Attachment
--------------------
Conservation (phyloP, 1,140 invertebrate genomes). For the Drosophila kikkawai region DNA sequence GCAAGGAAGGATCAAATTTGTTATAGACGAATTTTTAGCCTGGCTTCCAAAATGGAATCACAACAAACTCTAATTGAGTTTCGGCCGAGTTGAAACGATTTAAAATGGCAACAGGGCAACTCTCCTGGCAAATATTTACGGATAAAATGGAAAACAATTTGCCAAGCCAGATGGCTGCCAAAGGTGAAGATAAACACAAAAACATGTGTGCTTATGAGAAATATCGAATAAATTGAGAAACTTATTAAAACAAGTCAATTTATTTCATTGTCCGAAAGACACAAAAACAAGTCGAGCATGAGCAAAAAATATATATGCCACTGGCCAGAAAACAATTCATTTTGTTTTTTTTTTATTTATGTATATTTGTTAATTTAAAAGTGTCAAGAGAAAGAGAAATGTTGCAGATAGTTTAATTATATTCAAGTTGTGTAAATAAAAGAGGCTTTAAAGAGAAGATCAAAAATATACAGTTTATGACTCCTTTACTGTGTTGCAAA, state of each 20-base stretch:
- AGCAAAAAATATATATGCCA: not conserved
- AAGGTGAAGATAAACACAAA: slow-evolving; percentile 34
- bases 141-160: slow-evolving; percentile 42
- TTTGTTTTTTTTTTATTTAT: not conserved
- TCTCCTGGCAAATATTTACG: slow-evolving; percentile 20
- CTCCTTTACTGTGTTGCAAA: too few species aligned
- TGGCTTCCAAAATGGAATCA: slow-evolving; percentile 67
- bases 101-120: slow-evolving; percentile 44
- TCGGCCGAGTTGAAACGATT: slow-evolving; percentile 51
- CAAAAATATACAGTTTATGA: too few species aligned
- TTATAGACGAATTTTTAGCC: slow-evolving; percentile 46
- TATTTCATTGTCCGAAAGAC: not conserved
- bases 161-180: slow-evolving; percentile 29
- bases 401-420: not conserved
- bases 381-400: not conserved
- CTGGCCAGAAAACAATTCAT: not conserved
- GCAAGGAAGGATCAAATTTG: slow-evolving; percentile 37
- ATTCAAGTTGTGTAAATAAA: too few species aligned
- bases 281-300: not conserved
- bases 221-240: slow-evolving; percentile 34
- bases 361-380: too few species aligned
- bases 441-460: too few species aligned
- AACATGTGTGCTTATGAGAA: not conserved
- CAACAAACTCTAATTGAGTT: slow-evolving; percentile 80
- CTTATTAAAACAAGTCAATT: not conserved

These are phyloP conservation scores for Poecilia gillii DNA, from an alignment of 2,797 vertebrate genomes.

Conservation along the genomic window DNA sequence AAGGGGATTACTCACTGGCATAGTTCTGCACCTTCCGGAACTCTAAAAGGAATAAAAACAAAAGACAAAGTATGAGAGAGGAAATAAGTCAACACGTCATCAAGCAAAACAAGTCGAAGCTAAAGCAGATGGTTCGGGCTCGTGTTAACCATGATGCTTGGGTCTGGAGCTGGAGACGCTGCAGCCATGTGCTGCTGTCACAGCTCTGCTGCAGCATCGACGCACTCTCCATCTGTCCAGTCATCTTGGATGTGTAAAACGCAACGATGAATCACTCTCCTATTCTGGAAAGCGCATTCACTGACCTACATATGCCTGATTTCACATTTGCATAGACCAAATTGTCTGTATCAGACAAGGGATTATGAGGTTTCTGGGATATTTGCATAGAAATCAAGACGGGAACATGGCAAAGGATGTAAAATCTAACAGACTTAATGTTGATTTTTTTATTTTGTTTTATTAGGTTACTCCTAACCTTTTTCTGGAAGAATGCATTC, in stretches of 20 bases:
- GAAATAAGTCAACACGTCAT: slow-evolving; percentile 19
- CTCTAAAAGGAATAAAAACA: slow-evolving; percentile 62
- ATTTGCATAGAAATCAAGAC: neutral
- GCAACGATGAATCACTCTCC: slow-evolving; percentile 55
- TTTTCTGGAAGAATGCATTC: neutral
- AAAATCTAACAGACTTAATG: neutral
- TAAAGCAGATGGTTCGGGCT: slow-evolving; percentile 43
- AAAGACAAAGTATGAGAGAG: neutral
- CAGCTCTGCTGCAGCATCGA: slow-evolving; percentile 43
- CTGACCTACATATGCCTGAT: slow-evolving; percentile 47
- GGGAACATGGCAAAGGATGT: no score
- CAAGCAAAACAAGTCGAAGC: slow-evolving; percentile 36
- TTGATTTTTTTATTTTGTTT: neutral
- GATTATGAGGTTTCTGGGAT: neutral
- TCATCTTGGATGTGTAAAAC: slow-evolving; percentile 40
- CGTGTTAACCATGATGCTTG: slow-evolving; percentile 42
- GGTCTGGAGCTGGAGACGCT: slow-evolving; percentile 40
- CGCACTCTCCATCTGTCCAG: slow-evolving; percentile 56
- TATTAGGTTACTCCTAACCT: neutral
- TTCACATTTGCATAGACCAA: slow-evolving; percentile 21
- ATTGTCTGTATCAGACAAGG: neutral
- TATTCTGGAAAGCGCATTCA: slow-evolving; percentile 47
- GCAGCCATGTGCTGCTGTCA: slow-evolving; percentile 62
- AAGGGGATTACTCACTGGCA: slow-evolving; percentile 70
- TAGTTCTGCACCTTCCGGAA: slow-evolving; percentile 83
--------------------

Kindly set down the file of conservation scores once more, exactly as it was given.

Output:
Conservation (phyloP, 1,140 invertebrate genomes). For the Drosophila kikkawai region DNA sequence GCAAGGAAGGATCAAATTTGTTATAGACGAATTTTTAGCCTGGCTTCCAAAATGGAATCACAACAAACTCTAATTGAGTTTCGGCCGAGTTGAAACGATTTAAAATGGCAACAGGGCAACTCTCCTGGCAAATATTTACGGATAAAATGGAAAACAATTTGCCAAGCCAGATGGCTGCCAAAGGTGAAGATAAACACAAAAACATGTGTGCTTATGAGAAATATCGAATAAATTGAGAAACTTATTAAAACAAGTCAATTTATTTCATTGTCCGAAAGACACAAAAACAAGTCGAGCATGAGCAAAAAATATATATGCCACTGGCCAGAAAACAATTCATTTTGTTTTTTTTTTATTTATGTATATTTGTTAATTTAAAAGTGTCAAGAGAAAGAGAAATGTTGCAGATAGTTTAATTATATTCAAGTTGTGTAAATAAAAGAGGCTTTAAAGAGAAGATCAAAAATATACAGTTTATGACTCCTTTACTGTGTTGCAAA, state of each 20-base stretch:
- AGCAAAAAATATATATGCCA: not conserved
- AAGGTGAAGATAAACACAAA: slow-evolving; percentile 34
- bases 141-160: slow-evolving; percentile 42
- TTTGTTTTTTTTTTATTTAT: not conserved
- TCTCCTGGCAAATATTTACG: slow-evolving; percentile 20
- CTCCTTTACTGTGTTGCAAA: too few species aligned
- TGGCTTCCAAAATGGAATCA: slow-evolving; percentile 67
- bases 101-120: slow-evolving; percentile 44
- TCGGCCGAGTTGAAACGATT: slow-evolving; percentile 51
- CAAAAATATACAGTTTATGA: too few species aligned
- TTATAGACGAATTTTTAGCC: slow-evolving; percentile 46
- TATTTCATTGTCCGAAAGAC: not conserved
- bases 161-180: slow-evolving; percentile 29
- bases 401-420: not conserved
- bases 381-400: not conserved
- CTGGCCAGAAAACAATTCAT: not conserved
- GCAAGGAAGGATCAAATTTG: slow-evolving; percentile 37
- ATTCAAGTTGTGTAAATAAA: too few species aligned
- bases 281-300: not conserved
- bases 221-240: slow-evolving; percentile 34
- bases 361-380: too few species aligned
- bases 441-460: too few species aligned
- AACATGTGTGCTTATGAGAA: not conserved
- CAACAAACTCTAATTGAGTT: slow-evolving; percentile 80
- CTTATTAAAACAAGTCAATT: not conserved

These are phyloP conservation scores for Poecilia gillii DNA, from an alignment of 2,797 vertebrate genomes.

Conservation along the genomic window DNA sequence AAGGGGATTACTCACTGGCATAGTTCTGCACCTTCCGGAACTCTAAAAGGAATAAAAACAAAAGACAAAGTATGAGAGAGGAAATAAGTCAACACGTCATCAAGCAAAACAAGTCGAAGCTAAAGCAGATGGTTCGGGCTCGTGTTAACCATGATGCTTGGGTCTGGAGCTGGAGACGCTGCAGCCATGTGCTGCTGTCACAGCTCTGCTGCAGCATCGACGCACTCTCCATCTGTCCAGTCATCTTGGATGTGTAAAACGCAACGATGAATCACTCTCCTATTCTGGAAAGCGCATTCACTGACCTACATATGCCTGATTTCACATTTGCATAGACCAAATTGTCTGTATCAGACAAGGGATTATGAGGTTTCTGGGATATTTGCATAGAAATCAAGACGGGAACATGGCAAAGGATGTAAAATCTAACAGACTTAATGTTGATTTTTTTATTTTGTTTTATTAGGTTACTCCTAACCTTTTTCTGGAAGAATGCATTC, in stretches of 20 bases:
- GAAATAAGTCAACACGTCAT: slow-evolving; percentile 19
- CTCTAAAAGGAATAAAAACA: slow-evolving; percentile 62
- ATTTGCATAGAAATCAAGAC: neutral
- GCAACGATGAATCACTCTCC: slow-evolving; percentile 55
- TTTTCTGGAAGAATGCATTC: neutral
- AAAATCTAACAGACTTAATG: neutral
- TAAAGCAGATGGTTCGGGCT: slow-evolving; percentile 43
- AAAGACAAAGTATGAGAGAG: neutral
- CAGCTCTGCTGCAGCATCGA: slow-evolving; percentile 43
- CTGACCTACATATGCCTGAT: slow-evolving; percentile 47
- GGGAACATGGCAAAGGATGT: no score
- CAAGCAAAACAAGTCGAAGC: slow-evolving; percentile 36
- TTGATTTTTTTATTTTGTTT: neutral
- GATTATGAGGTTTCTGGGAT: neutral
- TCATCTTGGATGTGTAAAAC: slow-evolving; percentile 40
- CGTGTTAACCATGATGCTTG: slow-evolving; percentile 42
- GGTCTGGAGCTGGAGACGCT: slow-evolving; percentile 40
- CGCACTCTCCATCTGTCCAG: slow-evolving; percentile 56
- TATTAGGTTACTCCTAACCT: neutral
- TTCACATTTGCATAGACCAA: slow-evolving; percentile 21
- ATTGTCTGTATCAGACAAGG: neutral
- TATTCTGGAAAGCGCATTCA: slow-evolving; percentile 47
- GCAGCCATGTGCTGCTGTCA: slow-evolving; percentile 62
- AAGGGGATTACTCACTGGCA: slow-evolving; percentile 70
- TAGTTCTGCACCTTCCGGAA: slow-evolving; percentile 83